Student accommodation complexes in Dublin could be temporarily converted into co-living spaces, Dublin City Council has said.
The council said such a move would be “appropriate” in light of universities moving much of their lectures online and therefore the number of students moving into Dublin possibly decreasing.
A “temporary change of use” of student accommodation to co-living complexes will require planning permission.
The council said in a written answer to Cllr Darragh Moriarty that “in anticipation of a decrease in occupancy levels and having regards to the ongoing housing crisis, it is considered appropriate to consider a temporary change of use of this high quality accommodation to co-living, pending the return of the third level colleges/universities to more traditional teaching arrangements and student numbers.”
“As the majority of student accommodation schemes have the advantage of being well located within central locations, close to significant employment locations and public transport systems, they are well located for co-living schemes in principle”, the council added.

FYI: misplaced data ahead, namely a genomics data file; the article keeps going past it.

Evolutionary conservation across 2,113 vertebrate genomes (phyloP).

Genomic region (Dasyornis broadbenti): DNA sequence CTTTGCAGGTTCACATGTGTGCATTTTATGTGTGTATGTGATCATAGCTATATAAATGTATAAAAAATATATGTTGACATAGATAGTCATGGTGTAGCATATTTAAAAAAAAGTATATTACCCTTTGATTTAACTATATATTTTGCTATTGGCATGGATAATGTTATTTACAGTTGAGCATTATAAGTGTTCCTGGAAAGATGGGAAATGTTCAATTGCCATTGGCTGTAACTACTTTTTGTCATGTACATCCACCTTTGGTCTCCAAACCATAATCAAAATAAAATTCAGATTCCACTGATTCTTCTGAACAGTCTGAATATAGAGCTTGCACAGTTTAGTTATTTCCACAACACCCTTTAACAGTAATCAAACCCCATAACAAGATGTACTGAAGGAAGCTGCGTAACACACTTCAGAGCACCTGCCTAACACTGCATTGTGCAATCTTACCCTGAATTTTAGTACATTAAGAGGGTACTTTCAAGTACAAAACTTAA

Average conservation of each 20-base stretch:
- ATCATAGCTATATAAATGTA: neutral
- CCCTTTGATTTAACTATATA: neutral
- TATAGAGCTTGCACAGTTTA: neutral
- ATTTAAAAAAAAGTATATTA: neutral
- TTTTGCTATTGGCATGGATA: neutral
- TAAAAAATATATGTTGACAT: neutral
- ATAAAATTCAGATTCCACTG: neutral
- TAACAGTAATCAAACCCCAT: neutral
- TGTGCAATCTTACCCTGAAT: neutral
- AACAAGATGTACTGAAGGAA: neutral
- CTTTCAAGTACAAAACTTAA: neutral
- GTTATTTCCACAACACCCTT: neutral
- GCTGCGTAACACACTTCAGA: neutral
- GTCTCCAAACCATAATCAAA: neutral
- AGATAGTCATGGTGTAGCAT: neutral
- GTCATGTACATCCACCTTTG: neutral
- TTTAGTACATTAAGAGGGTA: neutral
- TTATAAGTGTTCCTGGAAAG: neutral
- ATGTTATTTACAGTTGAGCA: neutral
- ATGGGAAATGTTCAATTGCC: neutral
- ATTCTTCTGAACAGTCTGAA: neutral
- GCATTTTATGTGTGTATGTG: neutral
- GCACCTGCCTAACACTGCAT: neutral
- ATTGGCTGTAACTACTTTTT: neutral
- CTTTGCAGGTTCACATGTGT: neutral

“While co-living schemes have characteristics similar to student accommodation, any change of use would require planning permission.”
Co-living complexes, the council said, have “higher minimum standards” than student accommodation. A conversion of existing student accommodation complexes to co-living spaces would require “alterations to ‘as constructed’ floor plans” or a reduction in occupancy levels.
Plans for co-living spaces in Dublin typically include private, ensuite rooms with shared living spaces and other amenities such as gyms. Plans to build co-living complexes in Dublin have attracted much controversy in Dublin since they were first mooted.
Last July, then minister for housing Eoghan Murphy faced backlash after he described the proposed developments as “trendy, kind of boutique hotel type place[s]”.
Fianna Fáil housing spokesperson Darragh O’Brien said the comment was “unbelievably out of touch”. Murphy subsequently said his comparison was “not a good one”.